Tag: mobile technology news

CES 2016: Skreens transforms your television into a media station

The company’s newest product, the Skreen Plus 4 provides a platform for all mobile devices on one screen.

At CES 2016, it’s not easy to stand out from among the thousands of products and gadgets, but Skreens managed to offer an incredible demo to differentiate itself from the rest of the exhibitors.

The company’s Skreen Plus 4 provides four HDMI input ports and one output to connect all devices to one screen.

The story behind Skreens began with a successful Kickstarter campaign in which it raised more than $470,000 in funding for itself. The result was an awesome demonstration for a product that offers a platform for viewing feed from all your various devices on your television screen. It may sound like a bit of a chaotic mess but its design offers users the ability to organize the display windows to best suit them.

In this way, Skreens can be used to toggle among all devices to give each full screen viewing as desired.

Skreens - Skreen Plus 4 at CES 2016This offers an incredible way to multitask all in one place. Think about it. You can watch a movie, play a game on a console, keep up with a stock or sports ticker and even view a Twitter feed all at the same time. As you want to give each screen priority, you can shuffle from one to the next, resizing windows and moving them around for your customized needs, or simply using pre-created layouts on screen.

Among the components of the demo that was most impressive was the way in which the hubs could be worked into a daisy chain to allow for an even larger number of layout and feed choices. It works smoothly regardless of whether you have four, a dozen, sixteen or more. In fact, the founder and CEO of the company said that if there does happen to be a limit to the number of hubs that can be added, “we haven’t found it, yet.” Moreover, he explained that these feeds can all be run simultaneously without any deterioration in performance, unless it has to do with the WiFi performance in the location. That said, it would not be the result of the Skreen Plus 4 device, itself.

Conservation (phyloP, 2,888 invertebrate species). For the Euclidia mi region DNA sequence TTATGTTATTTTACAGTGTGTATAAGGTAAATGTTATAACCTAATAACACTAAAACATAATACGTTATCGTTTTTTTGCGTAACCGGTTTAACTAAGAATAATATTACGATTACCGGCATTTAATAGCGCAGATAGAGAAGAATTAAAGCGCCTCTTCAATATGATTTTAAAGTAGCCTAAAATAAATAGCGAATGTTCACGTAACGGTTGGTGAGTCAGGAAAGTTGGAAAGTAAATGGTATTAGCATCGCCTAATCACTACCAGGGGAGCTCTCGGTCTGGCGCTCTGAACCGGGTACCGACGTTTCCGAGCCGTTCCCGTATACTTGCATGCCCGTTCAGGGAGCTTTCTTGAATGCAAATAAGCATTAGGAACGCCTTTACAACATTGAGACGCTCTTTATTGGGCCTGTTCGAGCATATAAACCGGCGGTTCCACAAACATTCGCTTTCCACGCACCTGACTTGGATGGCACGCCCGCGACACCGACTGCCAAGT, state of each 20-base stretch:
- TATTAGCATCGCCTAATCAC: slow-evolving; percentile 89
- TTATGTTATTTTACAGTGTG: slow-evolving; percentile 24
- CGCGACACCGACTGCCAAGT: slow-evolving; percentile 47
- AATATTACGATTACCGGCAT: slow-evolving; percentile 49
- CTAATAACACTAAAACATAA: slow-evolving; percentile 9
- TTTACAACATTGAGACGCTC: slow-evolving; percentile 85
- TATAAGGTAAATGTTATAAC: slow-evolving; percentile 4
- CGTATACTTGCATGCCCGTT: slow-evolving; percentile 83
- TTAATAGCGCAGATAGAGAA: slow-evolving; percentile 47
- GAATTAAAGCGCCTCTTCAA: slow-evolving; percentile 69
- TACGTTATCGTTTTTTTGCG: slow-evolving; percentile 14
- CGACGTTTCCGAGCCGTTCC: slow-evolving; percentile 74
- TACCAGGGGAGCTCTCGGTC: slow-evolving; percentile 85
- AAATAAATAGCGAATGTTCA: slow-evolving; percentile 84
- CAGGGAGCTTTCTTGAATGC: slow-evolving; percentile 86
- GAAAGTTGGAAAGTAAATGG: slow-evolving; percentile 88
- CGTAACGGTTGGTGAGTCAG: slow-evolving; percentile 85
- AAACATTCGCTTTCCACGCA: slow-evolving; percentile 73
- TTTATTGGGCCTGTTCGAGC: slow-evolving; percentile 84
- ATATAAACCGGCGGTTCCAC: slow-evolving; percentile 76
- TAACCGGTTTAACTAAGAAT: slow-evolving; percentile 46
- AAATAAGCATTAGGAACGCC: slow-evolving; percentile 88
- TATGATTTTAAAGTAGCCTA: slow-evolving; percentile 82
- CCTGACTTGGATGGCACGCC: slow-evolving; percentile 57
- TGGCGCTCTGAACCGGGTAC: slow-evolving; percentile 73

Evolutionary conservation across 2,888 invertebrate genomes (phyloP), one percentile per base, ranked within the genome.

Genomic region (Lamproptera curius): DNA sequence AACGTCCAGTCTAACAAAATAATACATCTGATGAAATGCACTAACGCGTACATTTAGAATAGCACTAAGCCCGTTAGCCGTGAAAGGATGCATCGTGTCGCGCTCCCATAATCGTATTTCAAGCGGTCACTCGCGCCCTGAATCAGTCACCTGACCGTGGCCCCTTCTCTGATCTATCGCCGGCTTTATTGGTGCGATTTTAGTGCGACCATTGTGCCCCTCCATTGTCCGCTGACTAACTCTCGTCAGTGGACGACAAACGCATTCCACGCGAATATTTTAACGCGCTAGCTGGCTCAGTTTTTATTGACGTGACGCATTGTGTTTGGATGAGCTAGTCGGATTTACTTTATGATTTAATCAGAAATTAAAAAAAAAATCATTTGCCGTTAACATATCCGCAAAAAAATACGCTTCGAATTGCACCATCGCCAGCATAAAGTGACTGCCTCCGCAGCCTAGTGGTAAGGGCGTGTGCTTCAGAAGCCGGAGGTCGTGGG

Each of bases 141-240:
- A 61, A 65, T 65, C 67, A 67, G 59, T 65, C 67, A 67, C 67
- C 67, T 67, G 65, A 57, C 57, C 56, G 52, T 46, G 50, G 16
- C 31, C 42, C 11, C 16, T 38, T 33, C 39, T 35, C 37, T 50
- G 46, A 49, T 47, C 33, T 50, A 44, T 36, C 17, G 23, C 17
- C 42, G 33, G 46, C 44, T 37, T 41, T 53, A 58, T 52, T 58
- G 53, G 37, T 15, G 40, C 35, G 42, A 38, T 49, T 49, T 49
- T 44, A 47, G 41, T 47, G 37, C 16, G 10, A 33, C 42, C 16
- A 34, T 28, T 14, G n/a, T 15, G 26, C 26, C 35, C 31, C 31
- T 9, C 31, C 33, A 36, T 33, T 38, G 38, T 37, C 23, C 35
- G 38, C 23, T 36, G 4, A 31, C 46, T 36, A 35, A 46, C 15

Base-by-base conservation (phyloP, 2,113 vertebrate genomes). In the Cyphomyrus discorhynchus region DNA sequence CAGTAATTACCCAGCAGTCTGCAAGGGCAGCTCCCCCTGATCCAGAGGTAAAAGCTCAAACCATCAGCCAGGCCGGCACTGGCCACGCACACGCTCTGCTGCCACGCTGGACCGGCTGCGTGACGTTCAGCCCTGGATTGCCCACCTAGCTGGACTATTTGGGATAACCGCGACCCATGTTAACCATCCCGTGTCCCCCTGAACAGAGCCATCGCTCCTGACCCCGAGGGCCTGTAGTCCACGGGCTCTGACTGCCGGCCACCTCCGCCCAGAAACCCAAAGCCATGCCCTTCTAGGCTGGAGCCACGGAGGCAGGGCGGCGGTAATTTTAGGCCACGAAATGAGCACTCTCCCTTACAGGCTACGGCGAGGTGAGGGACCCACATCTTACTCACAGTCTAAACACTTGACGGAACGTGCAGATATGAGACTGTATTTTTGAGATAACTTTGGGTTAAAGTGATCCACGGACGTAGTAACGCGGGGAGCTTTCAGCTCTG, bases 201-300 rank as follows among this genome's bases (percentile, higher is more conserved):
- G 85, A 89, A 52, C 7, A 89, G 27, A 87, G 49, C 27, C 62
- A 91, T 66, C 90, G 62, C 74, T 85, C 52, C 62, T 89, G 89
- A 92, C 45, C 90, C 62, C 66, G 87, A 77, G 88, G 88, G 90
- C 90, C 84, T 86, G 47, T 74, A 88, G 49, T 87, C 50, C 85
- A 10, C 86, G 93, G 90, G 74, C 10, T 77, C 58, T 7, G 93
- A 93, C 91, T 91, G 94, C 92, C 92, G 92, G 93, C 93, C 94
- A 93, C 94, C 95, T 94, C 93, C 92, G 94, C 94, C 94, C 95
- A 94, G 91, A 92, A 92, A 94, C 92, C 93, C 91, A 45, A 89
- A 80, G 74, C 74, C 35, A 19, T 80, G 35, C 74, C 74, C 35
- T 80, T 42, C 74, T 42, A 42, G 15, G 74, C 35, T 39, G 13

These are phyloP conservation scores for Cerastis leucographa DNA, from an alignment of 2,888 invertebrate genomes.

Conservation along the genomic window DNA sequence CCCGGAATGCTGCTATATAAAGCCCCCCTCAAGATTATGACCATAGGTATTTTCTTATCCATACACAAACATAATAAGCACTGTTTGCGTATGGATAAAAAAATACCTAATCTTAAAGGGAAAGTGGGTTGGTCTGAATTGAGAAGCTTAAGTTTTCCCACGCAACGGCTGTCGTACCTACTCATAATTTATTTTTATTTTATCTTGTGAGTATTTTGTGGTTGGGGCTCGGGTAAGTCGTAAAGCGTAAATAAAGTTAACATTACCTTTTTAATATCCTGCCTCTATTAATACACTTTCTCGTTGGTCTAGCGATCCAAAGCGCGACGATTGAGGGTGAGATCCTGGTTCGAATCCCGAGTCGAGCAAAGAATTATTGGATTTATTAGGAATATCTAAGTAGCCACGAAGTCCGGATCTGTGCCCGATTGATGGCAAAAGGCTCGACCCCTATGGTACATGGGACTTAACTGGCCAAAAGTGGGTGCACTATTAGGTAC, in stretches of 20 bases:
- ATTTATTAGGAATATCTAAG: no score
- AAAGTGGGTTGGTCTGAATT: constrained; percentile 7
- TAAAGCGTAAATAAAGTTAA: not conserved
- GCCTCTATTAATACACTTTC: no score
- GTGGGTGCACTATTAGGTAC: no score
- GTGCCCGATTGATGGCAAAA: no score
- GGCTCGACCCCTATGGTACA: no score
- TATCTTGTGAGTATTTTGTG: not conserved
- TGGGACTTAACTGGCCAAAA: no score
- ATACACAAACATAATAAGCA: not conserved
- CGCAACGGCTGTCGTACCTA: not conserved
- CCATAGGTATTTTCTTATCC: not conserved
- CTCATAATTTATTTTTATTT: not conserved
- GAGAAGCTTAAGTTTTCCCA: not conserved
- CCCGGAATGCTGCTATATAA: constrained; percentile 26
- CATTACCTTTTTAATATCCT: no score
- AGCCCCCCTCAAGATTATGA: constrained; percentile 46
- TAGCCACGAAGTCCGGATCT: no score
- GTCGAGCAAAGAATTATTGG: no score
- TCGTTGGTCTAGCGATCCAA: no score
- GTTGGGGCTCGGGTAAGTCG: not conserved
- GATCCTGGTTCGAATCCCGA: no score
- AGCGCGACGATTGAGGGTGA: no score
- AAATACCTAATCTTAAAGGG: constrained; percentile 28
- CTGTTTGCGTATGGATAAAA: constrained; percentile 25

Skreens will start shipping its Plus 4 devices in March, with a two-port option retailing for $249, or a four-port option retailing for $449.

The latest mobile technology isn’t enchanting all consumers

Some people feel that older smartphones offer them everything they need and are holding off upgrades.

The mobile technology industry’s smartphone segment is watching its sales slowing and it has been trying very hard to help to make sure consumers burn through their present devices as fast as they can so they will replace them with something new.

However, there is a chunk of the consumer market that isn’t interested in all the latest bells and whistles.

Despite the fact that carrying older forms of mobile technology, such as smartphones that are older than a couple of years or so, there is a sizeable group of consumers who aren’t taken in by all the efforts the smartphone industry is making to try to push them to drop their old tech in favor of larger screens, touchscreens without physical keyboards, or even non-flip phone designs. There are many different reasons that people are choosing to hang on to their older devices instead of upgrading – even when their mobile providers try to woo them with great upgrade deals in order to stick around with them for another year or two.

Many people find that they reach the point that they know and love the mobile technology they have.

Mobile Technology not impressing consumersThese individuals find that their devices perform all the tasks they need to complete and it stops them from handing even more of their lives over to a device they must carry around all the time.

The truth of the matter is that over 90 percent of smartphone owners change models within every span of two years. This, according to Ramon Llamas of IDC mobile phone trend tracking research firm. That said, there is a small but meaningful percentage of the population that is hanging onto their phones for three, four years or more.

While some people don’t want their devices to be as large as today’s typical offerings, others say that they aren’t actually all that impressed with the features currently being offered and they don’t see any reason to sign on to a new contract or hand over hundreds of dollars when their current mobile devices are still working.

Eventually, all mobile technology does need to be replaced in order to keep up with current standards, but it will be interesting to watch the replacement rates over years to come, and to see if people continue to want the latest or if they begin to hang on to what they already have as the novelty of novelty wears off.